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What is an Easement?

Updated on August 28, 2010

An easement, in law, is the right to make some limited use of another person's land for a specific purpose, or the right to have another person refrain from making certain uses of his own land. An easement involving the privilege of doing acts on lands owned by another is sometimes called an affirmative easement, while one consisting of a deprivation of the right of an owner to use his own land as freely as he otherwise could is called a negative easement.

Examples of rights frequently included in affirmative easements are the right to pass over another's land (known as a right of way); the right to pollute air over another's land; the right to have buildings supported by another's land; and the maintenance of aqueducts, drains, and sewers on another's property. Examples of negative easements are the assurance that the owner of adjacent land will refrain from obstructing light and air; the right not to have another person's buildings overhang one's adjoining land; and the suspension or modification of water rights between neighboring landowners.

Easements are generally classified as appurtenant or in gross. An easement that is incidental to the ownership of a piece of land and conducive to its beneficial use is known as appurtenant to that land. An easement that consists simply of a personal right to make a limited use of another's land, without reference to the ownership of a particular piece of land by the owner of the easement, is called in gross. Land to which an appurtenant easement is attached is called the dominant tenement or estate, while land that is in some manner burdened by the existence of an easement is called the servient tenement or estate. The dominant and servient tenements are usually adjacent to each other, but this is not an absolute requirement.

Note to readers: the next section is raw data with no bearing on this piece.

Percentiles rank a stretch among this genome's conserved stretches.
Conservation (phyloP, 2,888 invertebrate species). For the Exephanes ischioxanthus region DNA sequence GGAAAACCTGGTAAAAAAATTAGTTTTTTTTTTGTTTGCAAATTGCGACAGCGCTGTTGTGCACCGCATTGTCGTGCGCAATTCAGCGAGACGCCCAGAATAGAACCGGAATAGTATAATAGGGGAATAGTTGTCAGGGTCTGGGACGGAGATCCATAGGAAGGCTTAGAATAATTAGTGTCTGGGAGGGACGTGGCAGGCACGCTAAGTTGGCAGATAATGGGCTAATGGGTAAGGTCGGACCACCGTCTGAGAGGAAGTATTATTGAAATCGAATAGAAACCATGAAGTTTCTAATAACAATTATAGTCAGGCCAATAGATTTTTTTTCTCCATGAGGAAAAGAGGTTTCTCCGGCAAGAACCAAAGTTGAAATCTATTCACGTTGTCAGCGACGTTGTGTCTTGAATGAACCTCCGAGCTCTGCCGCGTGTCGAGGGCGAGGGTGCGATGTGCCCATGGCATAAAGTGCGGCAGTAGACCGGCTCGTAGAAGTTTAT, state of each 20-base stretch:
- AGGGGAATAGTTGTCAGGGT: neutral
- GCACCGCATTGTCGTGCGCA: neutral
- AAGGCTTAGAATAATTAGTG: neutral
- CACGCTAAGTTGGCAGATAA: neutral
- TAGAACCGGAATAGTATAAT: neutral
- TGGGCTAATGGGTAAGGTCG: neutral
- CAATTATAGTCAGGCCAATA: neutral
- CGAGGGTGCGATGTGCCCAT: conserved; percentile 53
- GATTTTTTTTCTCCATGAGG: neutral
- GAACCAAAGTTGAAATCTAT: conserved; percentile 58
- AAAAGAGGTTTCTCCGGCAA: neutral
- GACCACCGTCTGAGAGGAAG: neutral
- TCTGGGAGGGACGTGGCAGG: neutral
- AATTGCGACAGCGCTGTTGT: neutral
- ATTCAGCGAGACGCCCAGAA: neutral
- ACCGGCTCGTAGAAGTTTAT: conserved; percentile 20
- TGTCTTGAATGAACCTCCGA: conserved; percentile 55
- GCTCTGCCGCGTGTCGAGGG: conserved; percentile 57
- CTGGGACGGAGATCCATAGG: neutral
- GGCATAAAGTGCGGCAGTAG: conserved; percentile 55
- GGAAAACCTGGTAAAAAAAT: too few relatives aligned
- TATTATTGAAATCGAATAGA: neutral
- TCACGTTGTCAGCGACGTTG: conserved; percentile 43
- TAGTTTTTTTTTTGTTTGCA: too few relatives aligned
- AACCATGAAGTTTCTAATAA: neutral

An easement is usually created by an express grant, but it may also arise from an express reservation, an implied grant or reservation, an adverse use of another's land for a certain period (called prescription), the operation of a statute (such as proceedings under the power of eminent domain), or an act or representation by the owner of land that precludes him from denying the existence of an easement (called estoppel). An easement by grant must generally be in writing, and sometimes must be by an instrument under seal. An easement by reservation is created when a person conveys a portion of his land, reserving certain privileges in it for the benefit of neighboring land retained by him.

An easement by implied grant (for the benefit of land conveyed) or by implied reservation (for the benefit of land retained) arises when the circumstances are such that the law presumes, an intention on the part of the grantor and the grantee that such an easement shall exist.

An easement by prescription may be acquired by making a certain use of land (such as for a right of way) without the owner's permission for a prescribed period of time. An example of an easement by estoppel is the right of way on land retained by a grantor when the grantor, in conveying an adjacent parcel, described it as bounded by a road that is nonexistent.

An easement can be extinguished by the cessation of the purpose for which it was created, by the vesting of title to the dominant and servient tenements in the same person, by express release, or by abandonment.


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